Warren Buffett is considered to be one of the most successful investors in the world. I love his simple quotes about life and investing – there are some great ones. This one is my favorite:
“The difference between successful people and really successful people is that really successful people say no to almost everything.”
I’m sure it’s easy to say no all the time with billions of dollars in your bank account and not many worries and tons of confidence – but it’s a thought provoking quote either way. It’s definitely not easy to do – which is to his point I think. Saying no in business, especially in the beginning, when you have very few customers is not natural. It’s hard to know where the the business may take you so you entertain many ideas and requests. That’s what happened with us anyway.
We didn’t get stubborn and really focused for several years. We entertained many things and early on we said yes to some things we probably should have said no to – but we certainly didn’t know better then. Now we are confident enough know better. The only way it’s a yes for us – is if it’s a HELL yes. And that’s rare. We’ve blogged about that before and have recorded some recent podcasts on this topic. One of those topics, for example, is about partnerships and integrations with other companies. We don’t integrate with other products – and for good reason (in our minds). Without integration – the 5 of us completely control our customer experience 100%. I’d honestly rather create our own point of sale system then try to build a reliable POS integration with 15 different systems run by 15 very different kinds of businesses with different service models than us. Integrations and partnerships are great selling tools – but they are not great for ensuring a kickass customer service experience every day. We’d lose the ability to control the entire customer experience if we counted on other companies to do their part – so it’s a no. That’s just one example, but one that defines us (good or bad) in our industry. Will that helps us become really successful one day? I don’t care.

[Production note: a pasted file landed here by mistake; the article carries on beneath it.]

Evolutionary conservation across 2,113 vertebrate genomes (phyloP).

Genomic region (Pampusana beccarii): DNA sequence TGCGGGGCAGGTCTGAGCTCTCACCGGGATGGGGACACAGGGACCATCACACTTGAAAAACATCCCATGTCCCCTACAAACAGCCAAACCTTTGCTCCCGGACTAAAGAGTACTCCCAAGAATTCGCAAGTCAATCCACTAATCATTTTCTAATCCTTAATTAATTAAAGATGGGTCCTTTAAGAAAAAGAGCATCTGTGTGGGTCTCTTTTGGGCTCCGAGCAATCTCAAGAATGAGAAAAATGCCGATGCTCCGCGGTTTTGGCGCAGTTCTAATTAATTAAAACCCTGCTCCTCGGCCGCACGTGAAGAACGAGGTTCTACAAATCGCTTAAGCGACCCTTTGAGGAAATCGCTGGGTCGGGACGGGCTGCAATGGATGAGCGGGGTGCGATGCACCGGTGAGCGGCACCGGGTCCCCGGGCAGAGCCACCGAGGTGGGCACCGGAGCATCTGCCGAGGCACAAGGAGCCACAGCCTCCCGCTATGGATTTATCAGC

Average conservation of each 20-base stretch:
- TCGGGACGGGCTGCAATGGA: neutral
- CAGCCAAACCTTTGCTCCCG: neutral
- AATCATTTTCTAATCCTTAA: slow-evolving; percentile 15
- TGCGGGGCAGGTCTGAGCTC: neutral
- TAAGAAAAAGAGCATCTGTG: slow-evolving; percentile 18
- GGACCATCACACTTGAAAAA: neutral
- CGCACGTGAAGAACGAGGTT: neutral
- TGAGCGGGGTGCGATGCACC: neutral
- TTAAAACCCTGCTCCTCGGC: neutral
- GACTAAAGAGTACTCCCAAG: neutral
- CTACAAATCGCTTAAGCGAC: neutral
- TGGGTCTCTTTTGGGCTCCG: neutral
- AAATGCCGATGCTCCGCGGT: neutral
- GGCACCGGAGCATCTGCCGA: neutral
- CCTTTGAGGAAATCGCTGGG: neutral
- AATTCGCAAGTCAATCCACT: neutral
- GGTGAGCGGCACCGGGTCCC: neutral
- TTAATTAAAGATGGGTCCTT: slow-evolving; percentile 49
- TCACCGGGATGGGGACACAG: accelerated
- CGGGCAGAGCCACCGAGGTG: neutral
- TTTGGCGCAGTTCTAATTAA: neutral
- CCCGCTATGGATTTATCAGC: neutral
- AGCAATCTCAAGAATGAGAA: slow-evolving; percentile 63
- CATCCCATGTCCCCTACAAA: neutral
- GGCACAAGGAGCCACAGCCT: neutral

The way I read Buffet’s quote is that there are many ways to become successful and in the beginning there are probably more yes’s – but to pass everyone and become REALLY successful – you eventually have to start saying no most of the time. I mean heck – if everyone else is saying yes all the time – won’t they all eventually become the same one day anyway? Why not do the opposite? I’ve always loved the idea of doing less than the competition and being known for that. The competition thinks we lack things, but our happiest customers feel the opposite.
So I guess “really” successful is a relative term for everyone and is only measurable when being compared to someone else, but I’d bet most people that have become really successful – say no to nearly everything.
p.s I still love the story of when Wil emailed the owner of a very successful software company that we admired early on and asked if we could fly to Chicago to visit him and buy him a cup of tea (it was known he digs tea) and talk business for 30 minutes. He responded with simply: “Wil, I’m sorry, I just don’t have the time”. Back then I thought that sounded tired – but now I totally get it. I bet he had plenty of time. Just not for us.